About Ford Research and Advanced Engineering Europe

Designing individual mobility in concord with the environment and advanced safety standards is the defining theme of Ford's Research and Advanced Engineering Europe centre in Aachen, Germany. Founded in 1994, Ford's only research facility outside Detroit has since grown into a centre staffed with around 250 employees from over 25 nations around the world. Here, collaborations with universities, noted institutes, competitors and suppliers give rise to innovations that benefit all of the Ford Motor Company's brands. In the area of environment and sustainability, this research ranges from the development of next-generation diesel and gasoline engines, to environmental research, through to the development of alternative powertrain systems including hybridisation, the optimisation of vehicle energy management, telematics, and the development of new materials. To improve safety in road traffic, Ford's research centre in Aachen is developing active safety systems including active suspension and chassis systems, vehicle-to-vehicle communications, and vehicle-to-infrastructure communications. Another research team is devoted to designing improved vehicle interior concepts with a special emphasis on health and safety aspects.

The Ford Motor Company, based in Dearborn, Michigan, has 224,000 employees and operates some 90 plants worldwide. The Group includes the Lincoln, Mercury, Volvo, and Mazda brands.

Motivation to Participate in the Clean Energy Partnership

Preserving individual mobility while minimising its environmental impact and using renewable energy is one of the most important goals of automotive research. Electric vehicles using a battery, a fuel cell, or a combination of both as a power source offer the greatest potential for efficient use of electricity generated by renewable means. Hydrogen is an ideal medium for storing electrical power for these applications. Besides, the time required to refuel a hydrogen tank is about as short as to refuel a conventional combustion engine vehicle – much shorter than the time required to recharge traction batteries – which is an important consideration in achieving customer acceptance. This and other technical issues, such as evaluating and validating the durability of fuel-cell technology and its components in everyday service, or vehicle maintenance, are all subjects of research within the Clean Energy Partnership. These fleet trials will deliver valuable data and findings which will contribute to the further development of this technology and culminate eventually in full-scale production. The Ford fuel-cell research fleet has already logged over one million miles (1.6 million kilometres).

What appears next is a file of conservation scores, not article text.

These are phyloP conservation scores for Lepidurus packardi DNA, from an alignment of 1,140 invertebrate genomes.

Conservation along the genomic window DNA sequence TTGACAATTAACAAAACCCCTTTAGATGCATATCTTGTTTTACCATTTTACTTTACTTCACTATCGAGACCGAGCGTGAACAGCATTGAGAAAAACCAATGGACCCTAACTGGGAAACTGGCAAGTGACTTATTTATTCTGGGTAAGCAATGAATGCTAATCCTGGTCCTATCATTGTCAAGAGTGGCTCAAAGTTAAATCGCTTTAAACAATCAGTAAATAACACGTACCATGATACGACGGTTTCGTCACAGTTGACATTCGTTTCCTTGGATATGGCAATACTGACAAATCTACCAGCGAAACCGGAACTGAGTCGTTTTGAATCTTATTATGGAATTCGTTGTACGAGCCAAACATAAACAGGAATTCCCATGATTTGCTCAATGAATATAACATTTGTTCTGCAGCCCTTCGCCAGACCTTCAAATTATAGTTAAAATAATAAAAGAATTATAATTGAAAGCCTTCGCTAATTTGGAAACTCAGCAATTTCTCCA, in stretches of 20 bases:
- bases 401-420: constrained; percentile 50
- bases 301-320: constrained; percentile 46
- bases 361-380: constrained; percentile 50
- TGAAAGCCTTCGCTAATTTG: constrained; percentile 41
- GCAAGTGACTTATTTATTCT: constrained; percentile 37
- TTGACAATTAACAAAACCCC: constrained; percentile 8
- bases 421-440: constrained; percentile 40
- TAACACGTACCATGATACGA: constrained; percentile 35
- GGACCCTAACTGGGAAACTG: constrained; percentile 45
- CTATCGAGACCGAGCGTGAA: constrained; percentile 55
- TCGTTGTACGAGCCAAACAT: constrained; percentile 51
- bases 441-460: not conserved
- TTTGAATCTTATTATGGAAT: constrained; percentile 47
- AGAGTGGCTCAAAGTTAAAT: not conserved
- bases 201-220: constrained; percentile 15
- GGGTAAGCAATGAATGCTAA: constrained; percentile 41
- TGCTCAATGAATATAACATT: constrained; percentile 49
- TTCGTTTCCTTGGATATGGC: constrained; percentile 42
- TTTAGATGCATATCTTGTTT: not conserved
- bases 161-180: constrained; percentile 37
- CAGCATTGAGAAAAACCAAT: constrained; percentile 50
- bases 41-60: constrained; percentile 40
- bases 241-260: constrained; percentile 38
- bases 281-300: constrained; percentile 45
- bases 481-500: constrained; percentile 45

The history of hydrogen at Ford

Ford began work on hydrogen fuels in the early 1990's, and in 1998 presented its first personal vehicle with fuel-cell technology. It was the culmination of an ambitious and intensive research initiative on hydrogen vehicles, which resulted in several prototypes using fuel cells and hydrogen internal combustion engines. This was followed by the first small series production vehicle to complete all currently-required product development phases: the Focus Fuel Cell. This safe, reliable car left the prototype stage and commenced small series production in 2004 – the fifth generation of fuel cell vehicles from the Ford stable. Since then, Ford engineers have developed and presented further prototypes such as the Ford Edge Fuel Cell Plug-in Hybrid which uses a fuel cell to recharge the Lithium-Ion traction battery during operation, thereby significantly extending the vehicle's range. Ford also maintains a fleet of fuel-cell-powered, small series shuttle buses in operation in North America.